Categories and Passage of the Bills - By Isha
All the bills, other than Financial Bills, Money Bills, and the constitutional amendment bills are Ordinary Bills. Such bills can be introduced in either House of the Parliament without the recommendation of the President, except those bills under Article 3.
These bills are passed by a simple majority by both the Houses. Both the houses enjoy equal jurisdiction over such bills and in case of deadlock due to any reason, the tie is resolved by a joint sitting. The President has the right to return such Bills for reconsideration to the Parliament once.
Each house has laid down a procedure for the passing of a bill. According to the procedure of the House, a bill has to pass through three stages commonly known as Readings.
First Reading : The bill is introduced in the house. At this stage, no discussion takes place.
Second Reading: this is the consideration stage when the bill is discussed clause by clause.
Third Reading: During this stage, a brief general discussion of the bill takes place and the bill is finally passed.
Money Bill is defined in Article 110 of the Constitution. As per the Article, and bill dealing with all or any of the matters enumerated from (a) to (g) of the same Article shall be a Money Bill. If there arises any question over the validity of the Money Bill, the decision of the speaker of the Lok Sabha is final. The speaker duly certifies the bill as Money Bill because this Bill passes through special procedures ( Article 109)
A money Bill can only originate in the Lok Sabha after the recommendations of the President.
After being passed by the Lok Sabha, the Money Bill passes on to the Rajya Sabha which has four options:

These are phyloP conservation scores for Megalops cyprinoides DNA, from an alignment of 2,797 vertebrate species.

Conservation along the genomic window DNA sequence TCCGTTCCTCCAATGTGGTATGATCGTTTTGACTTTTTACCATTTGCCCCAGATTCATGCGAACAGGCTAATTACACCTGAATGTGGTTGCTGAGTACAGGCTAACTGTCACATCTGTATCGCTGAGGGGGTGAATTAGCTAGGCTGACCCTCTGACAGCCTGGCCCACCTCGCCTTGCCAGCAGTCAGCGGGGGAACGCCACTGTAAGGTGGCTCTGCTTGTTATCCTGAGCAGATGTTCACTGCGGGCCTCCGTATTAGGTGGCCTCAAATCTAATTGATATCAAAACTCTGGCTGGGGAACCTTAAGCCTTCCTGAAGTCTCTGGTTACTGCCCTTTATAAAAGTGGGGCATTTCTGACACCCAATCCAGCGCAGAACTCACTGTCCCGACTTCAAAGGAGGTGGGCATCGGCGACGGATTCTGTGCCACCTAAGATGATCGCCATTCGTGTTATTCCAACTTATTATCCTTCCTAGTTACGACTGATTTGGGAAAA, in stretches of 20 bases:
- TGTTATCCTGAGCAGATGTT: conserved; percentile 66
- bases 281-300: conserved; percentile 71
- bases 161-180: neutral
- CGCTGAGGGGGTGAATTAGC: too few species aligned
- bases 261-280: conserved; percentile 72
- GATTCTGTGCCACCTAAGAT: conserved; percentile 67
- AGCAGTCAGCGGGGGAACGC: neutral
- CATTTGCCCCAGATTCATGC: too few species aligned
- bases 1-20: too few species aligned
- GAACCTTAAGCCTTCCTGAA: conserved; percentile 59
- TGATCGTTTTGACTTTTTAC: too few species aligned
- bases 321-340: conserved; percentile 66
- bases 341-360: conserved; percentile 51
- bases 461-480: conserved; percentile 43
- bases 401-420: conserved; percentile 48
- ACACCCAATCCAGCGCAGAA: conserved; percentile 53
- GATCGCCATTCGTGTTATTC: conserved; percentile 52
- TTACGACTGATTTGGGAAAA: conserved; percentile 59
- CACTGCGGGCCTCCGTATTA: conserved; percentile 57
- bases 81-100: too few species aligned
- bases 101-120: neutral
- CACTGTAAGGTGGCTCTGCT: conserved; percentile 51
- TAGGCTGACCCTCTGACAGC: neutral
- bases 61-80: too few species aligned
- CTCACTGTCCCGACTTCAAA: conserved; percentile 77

Pass the bill in the original form
Reject the bill
Take no action for 14 days
Send the bill with suggestive amendments to the Lok Sabha.
If the case is either (b) or (c), the bill shall be automatically deemed to have been passed by the Rajya Sabha. In case of (d), the Lok Sabha has sole authority to accept or reject one or all of the recommendations and in this case also the bill shall be deemed as passed with or without recommendations.
There is no provision for a joint sitting of the Parliament to pass a Money Bill.
After the Money Bill is passed by the Lok Sabha and the Rajya Sabha, it is presented to the President who unlike in the case of other Bills, has no right to withhold it. (Article 111)
Any bill dealing with revenue or expenditure, but not certified as a money Bill by the speaker, it is a Financial Bill. These Financial Bills are of two classes:
A bill containing any of the matters specified in Article 110, but not exclusively dealing with those matters. This is called the Financial Bills of first class.
An ordinary bill contains provisions involving expenditure from the Consolidated Fund of India. This is called the Financial Bill of Second Class.
As regards the procedure for its passage, a Financial Bill is as good as Ordinary Bill except that a Financial Bill cannot be introduced without the President’s recommendations, and it can only be introduced in the Lok Sabha. Thus a financial Bill is passed according to the ordinary procedure provided for passing of an ordinary bill.
Constitutional Amendments Bills
Article 368 deals with the power of the Parliament to amend the constitution, and the procedure thereof. A bill for this can be introduced in either House ( the Lok Sabha of the Rajya Sabha) of the Parliament and there is no need of the President’s recommendation for this.
Such a bill must be passed by each house separately with a special majority required under Article 368 i.e., not less than two-third of the members of the house present and voting.
This majority should be more than the absolute majority of the house. The joint sitting of parliament is not possible for passing such a bill ( Article 108). If the bill is passed by both the houses, it goes for the President’s assent. By the 24th Constitutional Amendment Act, it is obligatory for the President to give his assent to the bill amending the Constitution.
But the Amending power of the Parliament is subject to the ' Basic Structure of the Constitution'. Thus the amending power is limited. The Supreme Court can strike down any such amendment, if it is not in concurrence with the basic structure of the Constitution.